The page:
Tumor Type

Skin Cancer - Melanoma
Project Profile
Funding Organizations
Research Organizations
Research Activities
Publication Policy

1:   ICGC Goals, Structure, Policies and Guidelines Section E.3 - Publication Policy HTML 
2:   Template Letters to Facilitate Communications HTML 
to ensure appropriate dialogue between data users and generators and for authors to contact ICGC members and editors
Clinic & Pathology

Australia: Melanoma Institute Australia
Royal Prince Alfred Hospital Tissue Pathology and Diagnostic Oncology
QIMR Berghofer Medical Research Institute
Peter MacCallum Cancer Centre
Olivia Newton-John Cancer Research Institute
The University of Sydney

Sample preparation and clinical data:
All genomes sequenced as part of the AMGP are derived from well-characterised clinical material which is accurately annotated with clinico-pathological, treatment and outcome data. All samples were pathologically assessed prior to inclusion into the study, with samples requiring greater than 80% tumour content and less than 30% necrosis to be included. Acral melanomas were classified as occurring within acral skin of the palm of the hand, sole of the foot and under nail beds. The lack of hair follicles, thickened stratum corneum and clinical site was confirmed in all cases. Mucosal melanomas were defined as occurring in the mucosal membranes lining oral, respiratory, gastrointestinal and urogenital tracts.

Sequencing & Analysis

Australia: Melanoma Institute Australia
QIMR Berghofer Medical Research Institute

Whole-genome sequencing was performed on either Illumina Hiseq 2000 sequencer at 100 bp pair-end libraries prepared using Truseq SBS V3-HS kits kits (Illumina) or Illumina Hiseq X ten sequencer at 150bp PE using the Truseq Nano DNA kit.

Sequence data was aligned to the GRCh37 assembly using multi-threaded BWA 0.6.2-mt resulting in sorted lane level files in sequence alignment/mapping (SAM) format which were compressed and converted to binary file (BAM) created by samtools 0.1.19. Sample-level merged BAMs, one each for matched germline and tumour samples were produced by in-house tools and duplicate reads marked with Picard MarkDuplicates 1.97 (http://picard.sourceforge.net). Quality assessment and coverage estimation was carried out by qProfiler and qCoverage (http://sourceforge.net/projects/adamajava). To test for the presence of sample or data swaps all sequence data were assessed for concordance at approximately 1.4 million polymorphic genomic positions including the genotyping array data by qSignature.

Somatic mutations and germline variants were detected using a dual calling strategy using qSNP and GATK and indels of 1–50 bp in length were called with Pindel and GATK. All mutations were submitted to the International Cancer Genome Consortium (ICGC) Data Coordination Centre (DCC). Mutations were annotated with gene consequence using Ensembl gene annotation with SnpEff. Somatic genes which were significantly mutated were identified using two approaches: MutSigCV and OncodriveFML 1.1 using a threshold of q<0.1. Significant non-coding elements were detected using OncodriveFML 1.1. Somatic copy number and ploidy were determined using the TITAN tool. SV were identified using the qSV tool and chromosomes containing highly significant non-random distributions of breakpoints were identified.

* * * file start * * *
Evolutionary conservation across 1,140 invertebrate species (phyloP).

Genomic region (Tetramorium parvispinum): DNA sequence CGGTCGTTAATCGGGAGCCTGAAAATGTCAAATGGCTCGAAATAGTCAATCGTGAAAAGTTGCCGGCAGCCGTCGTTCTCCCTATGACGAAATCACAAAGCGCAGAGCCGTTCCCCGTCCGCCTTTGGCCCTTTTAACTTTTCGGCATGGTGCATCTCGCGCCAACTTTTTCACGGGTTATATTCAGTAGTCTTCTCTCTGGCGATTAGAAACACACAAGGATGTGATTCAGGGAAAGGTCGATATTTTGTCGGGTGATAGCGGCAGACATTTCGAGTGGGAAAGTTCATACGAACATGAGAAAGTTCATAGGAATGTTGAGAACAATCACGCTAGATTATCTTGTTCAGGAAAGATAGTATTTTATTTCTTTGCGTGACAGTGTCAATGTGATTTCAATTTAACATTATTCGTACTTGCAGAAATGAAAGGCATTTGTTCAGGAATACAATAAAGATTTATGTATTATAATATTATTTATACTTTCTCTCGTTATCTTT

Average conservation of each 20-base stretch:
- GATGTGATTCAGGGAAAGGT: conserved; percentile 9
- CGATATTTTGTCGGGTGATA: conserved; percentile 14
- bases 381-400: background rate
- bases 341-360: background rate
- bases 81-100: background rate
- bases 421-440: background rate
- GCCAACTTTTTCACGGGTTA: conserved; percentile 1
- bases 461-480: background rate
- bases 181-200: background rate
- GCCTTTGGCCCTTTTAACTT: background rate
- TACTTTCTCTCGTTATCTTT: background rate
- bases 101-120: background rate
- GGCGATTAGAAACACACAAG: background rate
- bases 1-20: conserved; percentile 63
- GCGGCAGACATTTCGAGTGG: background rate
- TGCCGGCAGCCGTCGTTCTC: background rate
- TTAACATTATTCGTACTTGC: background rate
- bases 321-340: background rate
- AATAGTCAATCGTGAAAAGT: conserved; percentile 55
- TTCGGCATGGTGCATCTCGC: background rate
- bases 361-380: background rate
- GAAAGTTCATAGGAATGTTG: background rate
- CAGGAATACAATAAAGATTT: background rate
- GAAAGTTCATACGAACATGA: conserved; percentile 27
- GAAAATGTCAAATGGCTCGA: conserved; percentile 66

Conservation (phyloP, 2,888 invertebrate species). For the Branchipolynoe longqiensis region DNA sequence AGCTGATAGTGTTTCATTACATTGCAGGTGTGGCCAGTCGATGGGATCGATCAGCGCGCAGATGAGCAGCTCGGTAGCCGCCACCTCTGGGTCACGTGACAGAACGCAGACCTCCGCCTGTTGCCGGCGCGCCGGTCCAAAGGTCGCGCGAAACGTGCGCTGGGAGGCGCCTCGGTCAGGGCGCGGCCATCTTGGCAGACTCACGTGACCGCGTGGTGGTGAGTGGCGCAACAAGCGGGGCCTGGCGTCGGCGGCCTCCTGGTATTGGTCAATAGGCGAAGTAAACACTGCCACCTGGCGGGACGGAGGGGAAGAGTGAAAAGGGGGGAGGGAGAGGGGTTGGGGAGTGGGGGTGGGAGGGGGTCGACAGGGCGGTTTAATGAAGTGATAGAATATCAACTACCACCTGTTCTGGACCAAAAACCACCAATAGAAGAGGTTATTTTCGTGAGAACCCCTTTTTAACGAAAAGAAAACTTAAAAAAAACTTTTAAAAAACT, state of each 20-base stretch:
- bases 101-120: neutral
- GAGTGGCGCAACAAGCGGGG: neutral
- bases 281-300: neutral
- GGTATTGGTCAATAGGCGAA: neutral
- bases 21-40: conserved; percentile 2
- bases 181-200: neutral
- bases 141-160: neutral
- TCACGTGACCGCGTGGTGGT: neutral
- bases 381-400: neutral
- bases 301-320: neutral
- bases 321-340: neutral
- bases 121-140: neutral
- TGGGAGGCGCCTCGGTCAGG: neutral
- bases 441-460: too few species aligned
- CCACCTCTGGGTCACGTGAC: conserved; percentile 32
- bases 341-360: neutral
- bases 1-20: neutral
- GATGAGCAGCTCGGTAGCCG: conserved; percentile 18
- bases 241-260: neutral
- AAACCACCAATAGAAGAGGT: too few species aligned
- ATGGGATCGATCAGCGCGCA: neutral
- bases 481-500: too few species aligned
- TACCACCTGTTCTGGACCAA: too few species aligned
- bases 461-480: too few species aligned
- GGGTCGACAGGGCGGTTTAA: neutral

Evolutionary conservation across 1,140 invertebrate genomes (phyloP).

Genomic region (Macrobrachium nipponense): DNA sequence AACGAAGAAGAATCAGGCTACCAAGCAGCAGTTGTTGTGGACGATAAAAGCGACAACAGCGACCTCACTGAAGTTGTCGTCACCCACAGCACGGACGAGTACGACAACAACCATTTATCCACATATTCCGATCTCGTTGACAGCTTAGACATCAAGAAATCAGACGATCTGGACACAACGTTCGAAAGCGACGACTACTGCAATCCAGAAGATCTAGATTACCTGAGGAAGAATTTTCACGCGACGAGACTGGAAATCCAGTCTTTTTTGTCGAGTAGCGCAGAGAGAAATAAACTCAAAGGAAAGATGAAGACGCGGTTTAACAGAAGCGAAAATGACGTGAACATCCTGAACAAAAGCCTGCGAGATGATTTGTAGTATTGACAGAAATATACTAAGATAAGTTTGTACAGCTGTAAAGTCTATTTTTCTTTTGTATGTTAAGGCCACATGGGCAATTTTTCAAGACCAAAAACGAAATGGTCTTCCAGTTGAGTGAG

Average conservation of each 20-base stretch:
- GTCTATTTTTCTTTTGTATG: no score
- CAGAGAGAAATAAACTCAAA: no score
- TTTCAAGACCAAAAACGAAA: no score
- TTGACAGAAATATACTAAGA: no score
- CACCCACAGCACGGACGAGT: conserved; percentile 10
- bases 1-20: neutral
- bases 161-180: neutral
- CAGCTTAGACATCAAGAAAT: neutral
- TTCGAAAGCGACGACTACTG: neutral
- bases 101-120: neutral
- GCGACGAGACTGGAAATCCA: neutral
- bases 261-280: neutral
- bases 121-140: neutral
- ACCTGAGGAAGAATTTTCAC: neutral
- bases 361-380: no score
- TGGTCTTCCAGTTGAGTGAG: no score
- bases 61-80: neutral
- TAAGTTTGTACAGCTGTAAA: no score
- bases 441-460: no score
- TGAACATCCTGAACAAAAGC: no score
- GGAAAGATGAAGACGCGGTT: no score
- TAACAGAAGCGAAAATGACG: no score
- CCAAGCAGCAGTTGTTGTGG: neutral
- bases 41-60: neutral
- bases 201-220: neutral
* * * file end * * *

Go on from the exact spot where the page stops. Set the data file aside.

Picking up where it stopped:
Complementary Studies

Details to follow

Data Storage, Analysis & Management

Australia: QIMR Berghofer Medical Research Institute
The University of Sydney

Somatic variants for this study have been submitted to the ICGC Data Coordination Centre (DCC) and are publicly available through the ICGC DCC Data Portal (https://dcc.icgc.org). The BAM files for seventy of the donors in this study have been submitted to the ICGC PanCancer Analysis of Whole Genomes (PCAWG) and these will be transferred to the European Genome/Phenome Archive (EGA) by PCAWG. Data from the remainder of the donors will be transferred to the EGA by the analysis team. The EGA accession for this study is EGAS00001001552.

Project Summary

The Australian Melanoma Genome Project (AMGP) is performing high-depth whole genome sequencing to determine genome-wide patterns of mutation in over 400 melanoma patients. In Australia, melanoma is the third most common cancer in both men and women, with an overall lifetime risk of 5.8%, the highest incidence rate worldwide. Melanoma is molecularly diverse and displays one of the highest mutation loads of any cancer, which has been attributed to ultraviolet radiation exposure, however, melanoma can arise in non-UVR exposed sites of the body. Therefore, the AMGP is sequencing a range of melanoma histology subtypes, including a large cohort of cutaneous melanomas and melanomas that have arisen in mucosal surfaces, the uveal tract of the eye, and on the hands and feet; the latter (acral) sites account for a much higher proportion of melanomas in Asians, than in Europeans. Elucidating the significant mutational processes and genomic drivers in all types of melanoma is important for its epidemiology and prevention and for identifying new therapeutic leads required for melanoma treatment globally.

Principal Investigators

Melanoma Institute Australia
• Graham Mann – Co-lead
• Richard Scolyer – Co-lead
• James Wilmott – Project manager

QIMR Berghofer Medical Research Institute
• Nick Hayward – Co-lead
• Peter Johansson
• John V. Pearson
• Nicola Waddell

Lead Jurisdiction